This isn’t a complaint about BYU-Idaho as an organization. It’s where I earned my degree, and I’m not upset at the university. Instead I’d like to address an issue with the culture so prevalent around campus.
My girlfriend was at church on campus this morning, and during a lesson on dating (yeah, that’s a thing) the women were told that if a man asked them out they should just say yes.
Continue reading “Dating: It’s Ok to Say No”
I’ve basically been the king of overthinking for as long as I can remember. Anybody close to me could tell you that I’ll take anything I see/hear and start writing a novel in my head on what it could mean.
Sometimes they’re fun little stories that don’t do anything to hurt me emotionally. However, most of the time these stories are about why somebody hates me, and my thoughts will spiral out of control until I believe them to be true.
Continue reading “How I Stopped Overthinking”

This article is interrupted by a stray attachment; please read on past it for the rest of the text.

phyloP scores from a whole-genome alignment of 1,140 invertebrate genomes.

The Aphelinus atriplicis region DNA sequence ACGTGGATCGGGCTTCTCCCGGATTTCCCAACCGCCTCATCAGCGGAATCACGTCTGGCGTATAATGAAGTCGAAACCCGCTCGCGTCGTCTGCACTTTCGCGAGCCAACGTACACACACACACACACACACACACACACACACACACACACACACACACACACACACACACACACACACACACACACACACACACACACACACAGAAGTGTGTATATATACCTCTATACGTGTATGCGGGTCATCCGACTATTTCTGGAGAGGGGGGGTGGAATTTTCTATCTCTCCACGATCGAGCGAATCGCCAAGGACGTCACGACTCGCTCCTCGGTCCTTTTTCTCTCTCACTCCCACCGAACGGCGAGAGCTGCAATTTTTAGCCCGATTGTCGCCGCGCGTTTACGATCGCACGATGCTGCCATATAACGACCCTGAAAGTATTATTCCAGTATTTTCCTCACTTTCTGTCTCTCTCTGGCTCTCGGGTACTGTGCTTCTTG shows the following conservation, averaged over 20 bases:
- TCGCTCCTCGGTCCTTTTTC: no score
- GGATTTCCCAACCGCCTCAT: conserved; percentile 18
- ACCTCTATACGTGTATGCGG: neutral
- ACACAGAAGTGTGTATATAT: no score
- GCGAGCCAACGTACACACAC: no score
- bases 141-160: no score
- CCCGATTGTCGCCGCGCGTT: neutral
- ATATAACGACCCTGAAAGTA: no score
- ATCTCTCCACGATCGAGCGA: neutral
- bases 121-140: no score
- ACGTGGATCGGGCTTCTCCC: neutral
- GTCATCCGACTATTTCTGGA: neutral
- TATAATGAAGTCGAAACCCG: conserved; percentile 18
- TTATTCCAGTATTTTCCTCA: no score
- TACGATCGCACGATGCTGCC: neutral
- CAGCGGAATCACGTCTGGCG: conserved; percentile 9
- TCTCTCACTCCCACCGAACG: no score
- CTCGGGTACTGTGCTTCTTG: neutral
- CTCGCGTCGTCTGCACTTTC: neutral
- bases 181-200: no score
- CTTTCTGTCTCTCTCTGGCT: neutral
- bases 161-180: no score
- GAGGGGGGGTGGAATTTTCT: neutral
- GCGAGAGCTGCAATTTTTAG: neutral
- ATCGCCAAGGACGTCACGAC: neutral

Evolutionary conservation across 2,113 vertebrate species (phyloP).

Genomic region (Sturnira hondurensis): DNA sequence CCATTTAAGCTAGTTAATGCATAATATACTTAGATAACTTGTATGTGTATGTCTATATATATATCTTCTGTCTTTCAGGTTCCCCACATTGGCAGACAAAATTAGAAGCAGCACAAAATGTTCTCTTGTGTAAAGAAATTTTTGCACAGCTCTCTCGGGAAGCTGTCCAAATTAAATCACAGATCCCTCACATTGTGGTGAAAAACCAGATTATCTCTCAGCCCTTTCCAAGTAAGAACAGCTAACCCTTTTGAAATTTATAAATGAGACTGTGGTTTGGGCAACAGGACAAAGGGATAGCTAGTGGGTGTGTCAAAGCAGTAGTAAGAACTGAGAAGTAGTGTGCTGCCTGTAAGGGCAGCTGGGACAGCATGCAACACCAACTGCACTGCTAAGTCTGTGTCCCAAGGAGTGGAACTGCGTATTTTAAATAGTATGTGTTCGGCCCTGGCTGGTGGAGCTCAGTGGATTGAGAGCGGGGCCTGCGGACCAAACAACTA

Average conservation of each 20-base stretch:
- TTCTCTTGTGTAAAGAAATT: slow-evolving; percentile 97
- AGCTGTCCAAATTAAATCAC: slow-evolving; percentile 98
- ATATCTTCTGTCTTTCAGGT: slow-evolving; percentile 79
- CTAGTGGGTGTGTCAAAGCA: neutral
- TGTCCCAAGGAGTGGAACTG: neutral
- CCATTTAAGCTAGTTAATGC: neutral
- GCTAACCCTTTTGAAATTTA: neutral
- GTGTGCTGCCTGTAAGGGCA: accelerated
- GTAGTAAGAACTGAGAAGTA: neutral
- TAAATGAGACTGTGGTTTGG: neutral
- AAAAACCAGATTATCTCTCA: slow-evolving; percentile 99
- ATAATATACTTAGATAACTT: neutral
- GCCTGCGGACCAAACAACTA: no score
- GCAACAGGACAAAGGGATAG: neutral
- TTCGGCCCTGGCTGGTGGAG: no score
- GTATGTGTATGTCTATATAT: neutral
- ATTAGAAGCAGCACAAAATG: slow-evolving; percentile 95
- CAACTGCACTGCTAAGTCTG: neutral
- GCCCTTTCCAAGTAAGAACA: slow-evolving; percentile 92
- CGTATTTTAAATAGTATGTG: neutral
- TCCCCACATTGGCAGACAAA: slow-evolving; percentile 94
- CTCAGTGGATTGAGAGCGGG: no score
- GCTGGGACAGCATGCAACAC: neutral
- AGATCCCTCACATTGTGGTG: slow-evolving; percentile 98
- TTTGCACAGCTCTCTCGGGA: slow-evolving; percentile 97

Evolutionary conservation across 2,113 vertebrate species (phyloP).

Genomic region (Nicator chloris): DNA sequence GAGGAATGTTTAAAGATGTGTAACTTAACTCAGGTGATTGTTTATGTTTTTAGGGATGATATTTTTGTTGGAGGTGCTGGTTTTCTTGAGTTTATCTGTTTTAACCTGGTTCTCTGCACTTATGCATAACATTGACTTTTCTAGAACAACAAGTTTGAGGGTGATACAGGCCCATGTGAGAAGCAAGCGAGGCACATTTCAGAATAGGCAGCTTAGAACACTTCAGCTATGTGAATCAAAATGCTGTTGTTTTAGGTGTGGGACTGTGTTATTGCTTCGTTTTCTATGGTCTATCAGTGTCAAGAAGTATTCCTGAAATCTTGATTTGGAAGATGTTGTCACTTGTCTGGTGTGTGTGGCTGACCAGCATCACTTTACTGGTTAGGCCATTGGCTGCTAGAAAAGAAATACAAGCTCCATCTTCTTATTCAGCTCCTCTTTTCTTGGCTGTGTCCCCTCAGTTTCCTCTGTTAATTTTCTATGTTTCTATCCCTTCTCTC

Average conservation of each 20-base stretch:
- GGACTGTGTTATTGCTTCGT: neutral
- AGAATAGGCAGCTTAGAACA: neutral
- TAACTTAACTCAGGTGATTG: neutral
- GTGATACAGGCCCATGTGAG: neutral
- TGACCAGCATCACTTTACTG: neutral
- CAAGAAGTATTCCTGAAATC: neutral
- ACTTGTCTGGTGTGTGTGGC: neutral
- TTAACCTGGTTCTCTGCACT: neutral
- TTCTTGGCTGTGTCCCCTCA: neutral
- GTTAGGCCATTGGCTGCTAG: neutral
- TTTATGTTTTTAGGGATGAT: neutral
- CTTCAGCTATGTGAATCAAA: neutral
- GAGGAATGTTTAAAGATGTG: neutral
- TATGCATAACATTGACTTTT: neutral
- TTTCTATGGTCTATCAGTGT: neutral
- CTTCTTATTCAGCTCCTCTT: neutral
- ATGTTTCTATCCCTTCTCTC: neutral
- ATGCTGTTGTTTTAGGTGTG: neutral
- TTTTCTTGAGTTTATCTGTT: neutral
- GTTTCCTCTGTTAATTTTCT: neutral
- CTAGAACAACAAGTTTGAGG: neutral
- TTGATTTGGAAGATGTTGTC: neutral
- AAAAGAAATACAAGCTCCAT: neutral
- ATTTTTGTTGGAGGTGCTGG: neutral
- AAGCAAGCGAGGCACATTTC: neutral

There are a lot of misconceptions regarding depression, and I’d never be able to address all of them, however there is one that has been on my mind recently. It’s the belief that you can tell on the outside whether or not a person is depressed.
For some reason we have in our mind a picture of what we believe a person should look like with mental illness, and if the person in front of us doesn’t fit that picture we doubt they are actually depressed. And even if they are it can’t really be that bad…right?
Continue reading ““But You Were Always So Happy…””
I feel uncomfortable when people use the term “clinical depression”. I understand the need for it, as it does exist, however I don’t like the term because it sometimes causes people to believe there is real depression and fake depression, serious depression and not serious depression, actual depression and just being sad.
In my opinion depression is depression, regardless of the cause. The feelings one experiences are very real. The hopelessness is blinding. Depression is always scary.
Continue reading “Clinical Depression vs. Depression”